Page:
Whenever I travel for work to a new location, I take full advantage of my time there. I want to discover as much as I can of the city that I am visiting, so I walk, walk, walk… My step counter is happy in those days (the poor thing sometimes records only a few steps :P). One of my business trips took me to Russia, in a famous city, Volgograd, formerly known as Stalingrad. Keep scrolling (and reading!) to see my Volgograd visual guide, with photos taken during my walks 😉
First of all, Volgograd (Stalingrad) is not famous because some football matches took place here in this year’s World Cup. This city is famous because of its role in World War II! Here, in Stalingrad, a decisive battle took place, between Germany (and its allies) and the Soviet Union. Because of the close combat and German air raids, Stalingrad sustained a lot of damage. The battle itself was one of the bloodies in the history of warfare. Eventually, the German army was defeated. It was the beginning of the end of the Nazis and Hitler himself acknowledged Stalingrad for Germany’s impending doom, in a speech in 1944.
After the war, the city was in rumbles. Exquisite architectural marvels were destroyed by the Luftwaffe air raids, many civilians were killed, and the city appeared to have been lost. However, the city and its people managed to get back on their feet, re-build Stalingrad and restore it to its former glory. As the war ended, in 1945, the city was rewarded with the title of Hero City, an honorary Soviet award, given to 11 cities throughout the former Soviet Union, for their role in World War II.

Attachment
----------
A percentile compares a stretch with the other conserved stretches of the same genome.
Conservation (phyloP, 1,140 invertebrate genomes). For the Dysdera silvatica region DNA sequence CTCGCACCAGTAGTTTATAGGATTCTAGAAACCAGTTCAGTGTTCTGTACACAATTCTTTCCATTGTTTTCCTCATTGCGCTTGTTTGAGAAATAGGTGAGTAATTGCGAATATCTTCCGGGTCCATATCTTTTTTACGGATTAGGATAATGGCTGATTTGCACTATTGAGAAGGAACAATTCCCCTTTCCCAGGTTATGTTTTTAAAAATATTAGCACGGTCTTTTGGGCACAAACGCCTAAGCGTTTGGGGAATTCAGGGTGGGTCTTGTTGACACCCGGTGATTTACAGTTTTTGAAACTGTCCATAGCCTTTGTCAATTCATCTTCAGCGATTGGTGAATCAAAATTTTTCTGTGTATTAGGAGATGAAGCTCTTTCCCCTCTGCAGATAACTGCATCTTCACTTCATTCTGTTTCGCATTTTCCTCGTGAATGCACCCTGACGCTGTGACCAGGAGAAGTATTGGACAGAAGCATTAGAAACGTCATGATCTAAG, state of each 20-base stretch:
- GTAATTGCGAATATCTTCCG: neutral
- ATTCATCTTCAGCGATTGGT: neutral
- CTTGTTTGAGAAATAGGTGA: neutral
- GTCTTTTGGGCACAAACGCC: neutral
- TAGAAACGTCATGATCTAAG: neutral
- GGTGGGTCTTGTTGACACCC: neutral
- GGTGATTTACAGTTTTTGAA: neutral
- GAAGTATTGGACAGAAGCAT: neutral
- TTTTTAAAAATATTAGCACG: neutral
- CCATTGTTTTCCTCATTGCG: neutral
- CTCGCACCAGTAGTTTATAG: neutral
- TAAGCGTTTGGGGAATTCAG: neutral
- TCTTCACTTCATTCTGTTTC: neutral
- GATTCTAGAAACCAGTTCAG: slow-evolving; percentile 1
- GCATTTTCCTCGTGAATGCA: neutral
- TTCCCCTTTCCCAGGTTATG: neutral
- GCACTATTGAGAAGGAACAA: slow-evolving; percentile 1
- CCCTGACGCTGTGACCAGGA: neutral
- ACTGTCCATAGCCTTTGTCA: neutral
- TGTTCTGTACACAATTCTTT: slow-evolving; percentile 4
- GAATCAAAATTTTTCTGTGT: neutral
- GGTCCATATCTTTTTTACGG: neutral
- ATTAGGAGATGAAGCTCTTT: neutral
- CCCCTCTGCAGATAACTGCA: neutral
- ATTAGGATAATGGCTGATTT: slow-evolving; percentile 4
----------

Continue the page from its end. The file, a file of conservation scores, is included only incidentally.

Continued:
The citizens of Volgograd are very proud of this role and all over town you can see memorial statues, reminders of those who gave their lives for freedom. There is an overall feeling of gratitude among the citizens of Volgograd that impressed me, because it is not often that you see it, nowadays.
A must see in Volgograd is the memorial complex located on the Mamayev Kurgan. Mamayev Kurgan is a dominant height overlooking Volgograd. The memorial complex was built between 1959 and 1967. In the center stands the world’s largest statue of a woman. “Motherland calls”, as the status is named, depicts a woman, dressed in robes, holding a sword over her head. The idea behind the statue, as I was told by a nice old gentleman that I met while visiting the memorial complex was that the citizen become united, under one unique goal – the goal of protecting the motherland. So, when motherland calls, everybody must answer.
The statue is even taller than the Statue of Liberty in New York. It is, I must confess, a strange feeling, seeing the statue on top of the Mamayev Kurgan, but it’s an even stranger feeling to be next to it. You literally feel extremely small!
In addition to this and other statutes (each of them with a different significance related to the battle of Stalingrad), something else moved me while visited the complex. It was a low-ceiling construction, from where hushed murmurs could be heard. In the middle of it, an eternal flame, held by a hand, was watching over the thousands of names listed on the walls all around the construction. The names belong to the soldiers which fought and died during the battle of Stalingrad.
It was quite overwhelming to see the names written on the walls, the soldiers standing guard and the people bringing red carnations. Moreover, since one of my great uncles fought in Stalingrad and was declared missing in action, never to return to his family.